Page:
Display device 428 provides a mechanism to display data to a user and may be, for example, a computer monitor or a smart phone display screen.

Data management program 600 operates to achieve a maximum or preferred migration efficiency of big data between a source computer (e.g., one or more of computers 404, 406,408,410, and 412) and a target computer (e.g., data management computer 416) over a network (e.g., network 414), which applies self-adaptive compression/decompression for the big data. That is, a global optimization is performed to minimize a total time of migration for the big data, herein the total time refers to the total of compression time of the big data, transmission time of the big data over the network, and decompression time of the big data. Program 600 may run on a computer server (e.g., data management computer 416 in FIG. 4), and/or on one or more of computers 404, 406, 408, 410, and 412 in FIG. 4.

Big data migration is challenging and critical in many scenarios, especially in cloud based scenarios. Some embodiments of the present invention recognize the following facts, potential problems and/or potential areas for improvement with respect to the current state of the art: (i) uploading big data to the cloud is a bottleneck of cloud computing (e.g., 10 GB wordcount benchmark: uploading data takes 10 min, computation takes 3 min); (ii) MapReduce shuffling is the bottleneck of MapReduce jobs (e.g., the size of intermediate data is similar or larger than input data); (iii) for sensor data for IoT (internet of things), each vehicle periodically sends its data (GPS, oil consumption, etc.) to a central server where the total data may be large (e.g., thousands of vehicles, millions of points); and/or (iv) for virtual machine (VM) migration/duplication, a typical VM image size is ˜100 GB. Common characteristics of these scenarios include: (i) they are a client/server pattern: client (sender) and server (receiver); (ii) system resources change dynamically (e.g., in hadoop clusters, data nodes and task tracker may be on the same node, and in Internet, the network bandwidth between two peers changes dynamically); and/or (iii) network transmission is based on block (e.g., in HDFS (hadoop distributed file system), data are organized as blocks of size 64 MB).

To support high efficiently transfer of big data from one place to another place, conventionally, protocol based approach is applied, which is independent of the traditional TCP/IP protocols and mainly designed for WAN (wide area network) migration of big data. Further conventional methods for efficiently transferring big data include data compression based methods, which further categorized as compression techniques that have high compression factors (e.g., the total time including compression time, transferring time and decompression time may be too long) and compression techniques that achieve tradeoff between the total time and compression factor (however, they may under-use or over-use system resources, like CPU, memory, etc.)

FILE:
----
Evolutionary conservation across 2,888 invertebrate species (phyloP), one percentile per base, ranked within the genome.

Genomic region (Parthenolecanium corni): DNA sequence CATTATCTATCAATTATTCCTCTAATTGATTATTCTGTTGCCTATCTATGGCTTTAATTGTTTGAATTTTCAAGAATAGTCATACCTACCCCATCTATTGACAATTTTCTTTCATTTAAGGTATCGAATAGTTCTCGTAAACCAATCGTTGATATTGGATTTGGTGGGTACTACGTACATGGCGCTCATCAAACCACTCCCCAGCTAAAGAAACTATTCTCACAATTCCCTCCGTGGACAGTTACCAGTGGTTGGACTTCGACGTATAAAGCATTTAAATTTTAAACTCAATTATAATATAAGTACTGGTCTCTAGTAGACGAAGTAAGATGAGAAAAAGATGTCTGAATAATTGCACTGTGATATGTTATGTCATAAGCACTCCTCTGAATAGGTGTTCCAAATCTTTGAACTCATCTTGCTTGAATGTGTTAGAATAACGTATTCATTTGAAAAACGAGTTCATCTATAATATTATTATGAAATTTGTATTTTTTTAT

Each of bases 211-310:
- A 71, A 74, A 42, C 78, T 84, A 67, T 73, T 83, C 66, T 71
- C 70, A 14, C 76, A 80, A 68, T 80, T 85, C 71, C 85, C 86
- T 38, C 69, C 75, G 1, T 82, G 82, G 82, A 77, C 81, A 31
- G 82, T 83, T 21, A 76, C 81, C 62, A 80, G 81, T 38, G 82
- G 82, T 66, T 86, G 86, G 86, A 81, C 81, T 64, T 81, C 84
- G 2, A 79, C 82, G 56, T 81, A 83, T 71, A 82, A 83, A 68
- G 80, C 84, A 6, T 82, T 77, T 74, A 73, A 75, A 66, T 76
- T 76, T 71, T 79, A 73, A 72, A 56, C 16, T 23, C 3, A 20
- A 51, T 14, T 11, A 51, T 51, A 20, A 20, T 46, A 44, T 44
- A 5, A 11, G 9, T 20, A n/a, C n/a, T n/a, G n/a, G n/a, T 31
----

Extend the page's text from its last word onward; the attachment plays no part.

Some embodiments of the present invention provide a method for achieving a maximum, preferred, or optimized migration efficiency of big data through self-adaptive compression methods, that is, a global optimization is performed to minimize the total time of migration of big data over a network (i.e., a minimal total time of compression time, transmission time over the network and decompression time). A compression method and the corresponding decompression method are chosen for the data based on real time system resources and information entropy of data. Information entropy (more specifically, Shannon entropy) is the expected value (average) of the information contained in each message/data. Such real time system resources include, but not limited to, the CUP and memory of a source computer/node form which the data is sent (also referred to a sender node or client), the CPU and memory of a target computer/node at which the data is received (also referred to as a receiver node or a server), and the network bandwidth over which the data is transferred. Further, in some embodiments of the present invention, execution record is collected in both the client and the server in order to select an optimal compression method and a set of parameters associated with the selected compression method.

In some embodiments of the present invention, statistics-based compression techniques are employed. But for a file having fairly long words or phrases, the statistics method deals with a large frequency table which utilizes more memory resource. Further, a long time for searching consumes more CUP usage that results in a low compression/decompression speed. Even further, the low information entropy leads to a high compression factor. Herein the compression factor is the number of bits in a compressed data divided by the number of bits in the original data corresponding to the compressed data. A compression ratio, which is often used, is the inverse of the compression factor; it is usually expressed as a percentage. In some embodiments of the present invention, dictionary-based compression techniques may be utilized. Dictionary-based compression algorithms usually create a dictionary (a pattern of characters) in memory as data is scanned looking for repeated information. Based on the pattern recognition (a look-up in the dictionary), that string of information is replaced by a much shorter but uniquely identifiable string. This results in a compression of that overall data. However, a large sliding window is associated with the dictionary-base methods that consumes large computer memory. Further, a long time for matching results in more CPU usage and further low compression or decompression speed. Also, a low information entropy leads to a high compression factor. As such, a trade-off between resource utilization, compression speed, and compression factor is desired to minimize or optimize the total time of compression time, transmission time, and decompression time, which requires an adaptive selection of desirable compression methods and the associated compression/decompression parameters.